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Demography And Economy Notes

History Notes > General History X: Europe 1715-99 Notes

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Contents

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Economy Tutorial
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Population and History -- E. A. Wrigley
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The Agrarian History of Western Europe A.D. 500--1850 -- B. H. Slicher Van Bath
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Transitions to Capitalism in Early Modern Europe -- R. S. Duplessis
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The Population of France in the Eighteenth Century -- L. Henry
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The Demographic Development of Flanders in the Eighteenth Century -- P.
Deprez

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Agricultural Fluctuations in Europe from the thirteenth to the twentieth
centuries -- W. Abel

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The European Demographic System 1500--1820 -- M. W. Flinn
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The Low Countries -- J. A. Van Hoot and L. Van Buyten
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Europe in the Eighteenth Century 1713--1783 -- M. S. Anderson

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Economy Tutorial
Why did the Industrial Revolution happen in Europe and not in China?
~ Natural resources and geographical difficulties

~ Issue of coal
~ Political argument -- economic intervention and scientific discoveries
~ Lack of idea of progress -- static culture
Protestant work ethic in Europe
~ Wealth shows divine election
Population growth => plagues and disease => population collapses again
~ 18th century is the first time that this cycle is broken
~ Why was this cycle broken? => Industrial Revolution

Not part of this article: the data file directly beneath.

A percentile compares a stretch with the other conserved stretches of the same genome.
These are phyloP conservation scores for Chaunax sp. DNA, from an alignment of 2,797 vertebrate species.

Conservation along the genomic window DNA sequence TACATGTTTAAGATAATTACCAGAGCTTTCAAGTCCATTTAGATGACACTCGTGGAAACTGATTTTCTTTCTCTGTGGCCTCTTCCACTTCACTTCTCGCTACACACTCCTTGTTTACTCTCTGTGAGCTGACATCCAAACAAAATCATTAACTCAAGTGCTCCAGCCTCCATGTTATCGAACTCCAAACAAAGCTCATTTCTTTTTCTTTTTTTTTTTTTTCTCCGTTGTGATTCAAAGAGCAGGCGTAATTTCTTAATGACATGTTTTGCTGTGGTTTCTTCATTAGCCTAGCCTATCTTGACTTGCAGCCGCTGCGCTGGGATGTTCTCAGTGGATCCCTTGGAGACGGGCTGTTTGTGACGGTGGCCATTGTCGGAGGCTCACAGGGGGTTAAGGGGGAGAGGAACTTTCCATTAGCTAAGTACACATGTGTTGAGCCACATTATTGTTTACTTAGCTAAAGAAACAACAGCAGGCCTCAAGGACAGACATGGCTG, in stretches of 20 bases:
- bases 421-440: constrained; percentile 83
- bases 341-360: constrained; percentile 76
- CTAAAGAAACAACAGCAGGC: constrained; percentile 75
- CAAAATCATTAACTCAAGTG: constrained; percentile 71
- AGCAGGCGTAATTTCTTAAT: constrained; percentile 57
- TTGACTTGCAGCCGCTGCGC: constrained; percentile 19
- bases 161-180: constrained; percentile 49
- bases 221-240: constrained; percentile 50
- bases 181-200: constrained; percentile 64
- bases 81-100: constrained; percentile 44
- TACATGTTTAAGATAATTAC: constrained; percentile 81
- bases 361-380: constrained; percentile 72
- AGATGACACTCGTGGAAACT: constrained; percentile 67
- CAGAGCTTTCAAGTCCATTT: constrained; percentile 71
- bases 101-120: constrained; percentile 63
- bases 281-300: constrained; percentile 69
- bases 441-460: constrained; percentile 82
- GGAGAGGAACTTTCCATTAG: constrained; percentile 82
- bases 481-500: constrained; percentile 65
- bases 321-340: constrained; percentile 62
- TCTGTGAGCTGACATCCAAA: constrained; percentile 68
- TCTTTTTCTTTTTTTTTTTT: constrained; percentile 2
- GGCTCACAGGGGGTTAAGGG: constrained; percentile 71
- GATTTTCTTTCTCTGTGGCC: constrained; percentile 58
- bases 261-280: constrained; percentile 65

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Previous century decline => earlier inheritance and population growth
Resistance to disease => yet new diseases can develop
No biological answer
Government becomes more involved e.g. enforce quarantines
~ Military forces are moving across the country

~ Yet more on a global scale -- less at home
Europe's dominance -- partly due to disease
Less malnourishment => less disease
Importance of new crops

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Don't know that much -- issue of sources
Can find relative comparative numbers -- difficult to find absolute data
Taxation and muster rolls
Should preface work with issues of sources

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Colonies were the reason for the Netherlands' growth
Spanish inflation -- gold from colonies
~ Ruined international colonies
Religious persecution in Spain -- loss of specialisms
Geography -- less high density
Issue of international taxes
Spain and the Netherlands lose out in the colonies
~ England and France fight in the Americas


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Contemporaries had no conception of the economy
Adam Smith -- Wealth of Nations (1776)
~ Economy -- how much money the state has
Political economy is developed -- for the first time it is separated from the rest of general
knowledge
Mercantilism was the favoured economic doctrine -- protectionism

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Tariffs and protectionism => Adam Smith and free trade

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Population growth is not the only factor
Grain prices were central
Eldest son inherits the farm
~ Others can find work in other farms, towns and in the empire

~ Especially true in Scotland -- empire was a huge outlet
Land speculation -- became a commodity
~ Aristocracy are seen to be hoarding the land


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Focus on examples -- differences within Europe
~ Start from case studies => comparative argument

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Population and History -- E. A. Wrigley
(London: Weidenfeld and Nicolson, 1969)
pp. 107--156

Possible view of the total situation
! Age at marriage and mortality can add or decrease population size
! Population increase

~ Smaller size of holding

~ Less real income per head

~ Higher demand for industrial goods

~ Higher proportion of population in towns and cities
Negative feedback => return to original situation
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! Relationships could change from positive to negative or vice--versa